Peoples of a Sonoran Desert Oasis: Recovering the Lost History and Culture of Quitobaquito
Published by: University of Oklahoma Press
Imprint: University of Oklahoma Press
Sales Date: 2023-10-17
Published: October 2023
226 Pages, 155.00 x 234.00 x 13.00 mm, 21 b&w illus., 3 maps
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The outlines of the lost landscapes of Quitobaquito-now further threatened by the looming border wall-reemerge in Peoples of a Sonoran Desert Oasis as Jared Orsi tells the story of the land, its inhabitants ancient and recent, and the efforts of the NPS to "reclaim" Quitobaquito's pristine natural form and to reverse the damage done to the O'odham community and culture, first by colonial incursions and then by proponents of "preservation."
Quitobaquito is ecologically and culturally rich, and this book summons both the natural and human history of this unique place to describe how people have made use of the land for some five hundred generations, subject to the shifting forces of subsistence and commerce, tradition and progress, cultural and biological preservation. Throughout, Orsi details the processes by which the NPS obliterated those cultural landscapes and then subsequently, as America began to reckon with its colonial legacy, worked with O'odham peoples to restore their rightful heritage.
Tracing the building and erasing of past landscapes to make some of them more visible in the present, Peoples of a Sonoran Desert Oasis reveals how colonial legacies became embedded in national parks-and points to the possibility that such legacies might be undone and those lost landscapes remade.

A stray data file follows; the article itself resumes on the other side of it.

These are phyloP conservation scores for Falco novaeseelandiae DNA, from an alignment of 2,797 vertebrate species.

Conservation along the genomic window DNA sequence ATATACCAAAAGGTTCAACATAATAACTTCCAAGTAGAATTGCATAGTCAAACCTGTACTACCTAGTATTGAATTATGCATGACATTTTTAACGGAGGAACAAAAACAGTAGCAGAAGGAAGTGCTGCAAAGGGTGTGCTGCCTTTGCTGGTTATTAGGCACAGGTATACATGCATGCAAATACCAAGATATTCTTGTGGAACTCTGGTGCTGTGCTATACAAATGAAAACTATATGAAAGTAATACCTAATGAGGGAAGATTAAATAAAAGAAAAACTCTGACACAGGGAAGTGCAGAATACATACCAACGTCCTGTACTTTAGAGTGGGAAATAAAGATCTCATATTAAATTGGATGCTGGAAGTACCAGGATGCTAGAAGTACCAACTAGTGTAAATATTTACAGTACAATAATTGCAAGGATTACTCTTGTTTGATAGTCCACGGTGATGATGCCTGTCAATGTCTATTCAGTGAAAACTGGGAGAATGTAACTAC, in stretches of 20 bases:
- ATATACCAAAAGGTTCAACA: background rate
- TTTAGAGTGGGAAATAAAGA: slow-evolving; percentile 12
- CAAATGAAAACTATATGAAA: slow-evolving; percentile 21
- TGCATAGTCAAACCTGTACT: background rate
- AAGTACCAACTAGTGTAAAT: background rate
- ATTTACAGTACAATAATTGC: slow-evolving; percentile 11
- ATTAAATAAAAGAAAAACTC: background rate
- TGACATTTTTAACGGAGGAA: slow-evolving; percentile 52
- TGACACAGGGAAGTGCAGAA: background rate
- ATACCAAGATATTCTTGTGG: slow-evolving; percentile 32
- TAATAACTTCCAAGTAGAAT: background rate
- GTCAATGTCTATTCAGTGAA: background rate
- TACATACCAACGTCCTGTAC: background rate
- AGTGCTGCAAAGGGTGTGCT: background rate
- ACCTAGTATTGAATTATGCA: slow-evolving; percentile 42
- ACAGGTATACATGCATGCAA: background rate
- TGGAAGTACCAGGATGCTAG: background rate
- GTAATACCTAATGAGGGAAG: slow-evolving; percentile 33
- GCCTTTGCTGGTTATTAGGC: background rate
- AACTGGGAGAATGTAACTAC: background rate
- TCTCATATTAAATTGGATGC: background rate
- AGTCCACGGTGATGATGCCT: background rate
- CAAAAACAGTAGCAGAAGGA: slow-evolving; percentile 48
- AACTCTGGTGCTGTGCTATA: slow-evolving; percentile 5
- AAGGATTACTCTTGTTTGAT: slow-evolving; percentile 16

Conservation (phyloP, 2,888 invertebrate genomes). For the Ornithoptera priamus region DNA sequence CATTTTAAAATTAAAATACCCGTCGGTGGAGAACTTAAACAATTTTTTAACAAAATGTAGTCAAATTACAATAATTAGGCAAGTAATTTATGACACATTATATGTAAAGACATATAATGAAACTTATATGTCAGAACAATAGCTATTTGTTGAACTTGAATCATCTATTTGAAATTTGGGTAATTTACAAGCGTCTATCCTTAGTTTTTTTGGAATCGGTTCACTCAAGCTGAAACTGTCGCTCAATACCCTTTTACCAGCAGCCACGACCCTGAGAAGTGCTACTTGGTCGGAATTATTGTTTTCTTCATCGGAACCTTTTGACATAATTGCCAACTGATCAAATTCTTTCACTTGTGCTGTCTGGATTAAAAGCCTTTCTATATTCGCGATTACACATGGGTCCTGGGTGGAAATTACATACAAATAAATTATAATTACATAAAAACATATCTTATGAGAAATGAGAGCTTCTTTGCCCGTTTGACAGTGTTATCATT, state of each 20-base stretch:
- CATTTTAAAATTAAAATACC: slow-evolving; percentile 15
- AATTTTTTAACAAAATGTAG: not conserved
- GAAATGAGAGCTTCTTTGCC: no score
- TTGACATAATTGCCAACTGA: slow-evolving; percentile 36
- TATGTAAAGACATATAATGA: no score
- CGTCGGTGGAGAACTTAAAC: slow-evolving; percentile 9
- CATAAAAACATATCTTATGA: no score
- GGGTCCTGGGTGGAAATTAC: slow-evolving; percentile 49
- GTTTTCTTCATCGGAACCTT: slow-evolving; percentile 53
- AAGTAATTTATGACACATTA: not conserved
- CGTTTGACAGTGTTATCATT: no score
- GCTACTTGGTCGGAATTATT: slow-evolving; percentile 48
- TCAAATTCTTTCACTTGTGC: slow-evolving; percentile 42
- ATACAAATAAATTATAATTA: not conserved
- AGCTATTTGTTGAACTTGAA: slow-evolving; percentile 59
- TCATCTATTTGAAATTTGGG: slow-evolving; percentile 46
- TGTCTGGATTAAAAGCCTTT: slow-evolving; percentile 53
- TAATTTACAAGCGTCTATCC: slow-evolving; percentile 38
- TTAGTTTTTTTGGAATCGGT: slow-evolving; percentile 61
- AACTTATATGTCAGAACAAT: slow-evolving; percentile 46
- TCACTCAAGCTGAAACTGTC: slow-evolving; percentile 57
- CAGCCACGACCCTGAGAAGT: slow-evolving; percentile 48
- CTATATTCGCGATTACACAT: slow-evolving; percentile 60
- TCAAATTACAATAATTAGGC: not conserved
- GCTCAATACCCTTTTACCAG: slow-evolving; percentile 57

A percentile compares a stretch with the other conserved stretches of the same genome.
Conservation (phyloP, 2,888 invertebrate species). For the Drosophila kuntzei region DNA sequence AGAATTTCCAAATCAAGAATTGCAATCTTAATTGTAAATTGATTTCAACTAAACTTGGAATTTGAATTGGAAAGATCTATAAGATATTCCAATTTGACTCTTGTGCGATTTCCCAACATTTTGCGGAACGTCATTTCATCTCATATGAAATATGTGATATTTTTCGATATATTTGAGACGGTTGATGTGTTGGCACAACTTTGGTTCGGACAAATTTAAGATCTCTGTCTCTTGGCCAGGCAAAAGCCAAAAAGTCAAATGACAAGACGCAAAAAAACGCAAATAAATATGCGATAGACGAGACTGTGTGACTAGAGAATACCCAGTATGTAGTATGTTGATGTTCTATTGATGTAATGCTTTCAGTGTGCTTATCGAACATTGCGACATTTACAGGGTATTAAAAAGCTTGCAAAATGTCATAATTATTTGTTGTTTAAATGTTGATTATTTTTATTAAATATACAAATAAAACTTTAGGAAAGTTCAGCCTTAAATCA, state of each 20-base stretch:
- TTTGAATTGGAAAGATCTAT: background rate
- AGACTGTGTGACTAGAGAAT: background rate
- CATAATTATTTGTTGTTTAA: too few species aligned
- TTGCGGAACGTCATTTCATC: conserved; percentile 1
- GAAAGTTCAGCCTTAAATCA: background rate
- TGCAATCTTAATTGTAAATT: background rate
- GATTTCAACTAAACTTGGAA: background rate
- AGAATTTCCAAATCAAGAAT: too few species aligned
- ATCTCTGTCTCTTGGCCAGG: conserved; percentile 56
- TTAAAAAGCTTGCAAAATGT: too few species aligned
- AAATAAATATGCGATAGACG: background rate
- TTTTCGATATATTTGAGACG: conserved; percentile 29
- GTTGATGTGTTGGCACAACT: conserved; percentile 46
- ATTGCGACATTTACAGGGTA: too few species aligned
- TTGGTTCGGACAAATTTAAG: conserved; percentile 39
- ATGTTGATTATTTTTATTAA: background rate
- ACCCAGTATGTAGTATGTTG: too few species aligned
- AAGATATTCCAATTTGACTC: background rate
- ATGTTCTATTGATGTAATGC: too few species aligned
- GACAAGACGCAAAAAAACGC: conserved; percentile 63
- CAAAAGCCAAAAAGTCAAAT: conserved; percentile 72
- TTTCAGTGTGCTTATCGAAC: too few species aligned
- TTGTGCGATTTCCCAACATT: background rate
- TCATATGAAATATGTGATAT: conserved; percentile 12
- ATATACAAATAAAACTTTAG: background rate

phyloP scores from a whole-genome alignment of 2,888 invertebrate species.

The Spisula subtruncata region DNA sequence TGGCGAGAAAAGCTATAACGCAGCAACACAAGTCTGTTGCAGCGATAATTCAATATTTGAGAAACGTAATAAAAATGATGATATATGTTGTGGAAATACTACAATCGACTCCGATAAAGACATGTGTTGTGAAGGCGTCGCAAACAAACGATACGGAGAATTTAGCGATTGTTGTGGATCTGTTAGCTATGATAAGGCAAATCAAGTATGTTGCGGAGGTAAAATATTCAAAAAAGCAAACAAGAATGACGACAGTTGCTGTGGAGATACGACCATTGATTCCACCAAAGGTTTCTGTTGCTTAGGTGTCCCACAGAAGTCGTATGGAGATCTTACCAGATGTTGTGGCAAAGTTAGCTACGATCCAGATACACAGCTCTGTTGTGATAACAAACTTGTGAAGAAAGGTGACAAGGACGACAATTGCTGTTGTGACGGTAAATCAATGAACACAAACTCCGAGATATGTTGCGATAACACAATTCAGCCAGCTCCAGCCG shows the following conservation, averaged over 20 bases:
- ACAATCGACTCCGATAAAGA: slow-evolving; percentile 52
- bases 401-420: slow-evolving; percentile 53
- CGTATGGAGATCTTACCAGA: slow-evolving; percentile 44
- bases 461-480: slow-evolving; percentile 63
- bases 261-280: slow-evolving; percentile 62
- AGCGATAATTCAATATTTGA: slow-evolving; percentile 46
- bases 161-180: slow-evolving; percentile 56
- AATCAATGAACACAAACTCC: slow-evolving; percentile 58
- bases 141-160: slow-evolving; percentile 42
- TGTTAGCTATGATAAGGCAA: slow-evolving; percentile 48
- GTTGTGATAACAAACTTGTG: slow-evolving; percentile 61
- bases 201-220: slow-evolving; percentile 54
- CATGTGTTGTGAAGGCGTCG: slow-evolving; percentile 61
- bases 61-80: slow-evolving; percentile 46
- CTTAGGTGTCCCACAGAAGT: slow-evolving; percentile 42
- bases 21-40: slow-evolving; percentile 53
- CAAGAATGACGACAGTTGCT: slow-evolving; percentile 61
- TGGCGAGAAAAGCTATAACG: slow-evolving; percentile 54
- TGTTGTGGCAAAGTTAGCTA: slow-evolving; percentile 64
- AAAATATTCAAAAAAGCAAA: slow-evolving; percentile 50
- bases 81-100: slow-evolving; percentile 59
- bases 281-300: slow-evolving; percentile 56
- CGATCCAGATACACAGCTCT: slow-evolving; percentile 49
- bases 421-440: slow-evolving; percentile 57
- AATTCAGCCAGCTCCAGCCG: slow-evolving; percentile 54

"Peoples of a Sonoran Desert Oasis gets to the heart of one of the great debates in the history of conservation: whether there are any true 'wildernesses'-pristine natural areas untouched by human hands-and, when we set aside protected areas like national parks, whether we should remove evidence of human occupation. The author does a marvelous job weaving O'odham oral traditions and histories into this historical account of Quitobaquito."-Thomas E. Sheridan, author of Arizona: A History
"With engaging prose, Jared Orsi excavates the layers of Indigenous history that underlie this seemingly 'untouched' nature reserve, details the environmental and cultural devastation of an increasingly hardened border, challenges the National Park Service-and us-to reckon with its colonial past, and points the way toward reconciliation with the O'odham peoples. The result is a fascinating study of a little-known place in the U.S.-Mexico borderlands."-Marsha Weisiger, author of Dreaming of Sheep in Navajo Country
"Peoples of a Sonoran Desert Oasis provides a trenchant analysis of how cultural heritage, modern management policies challenging that heritage, and local to international forces combined to shape a small, contested desert oasis. Quitobaquito is a tiny and unfamiliar space with lessons for the world."-Lary M. Dilsaver, author of Preserving the Desert: A History of Joshua Tree National Park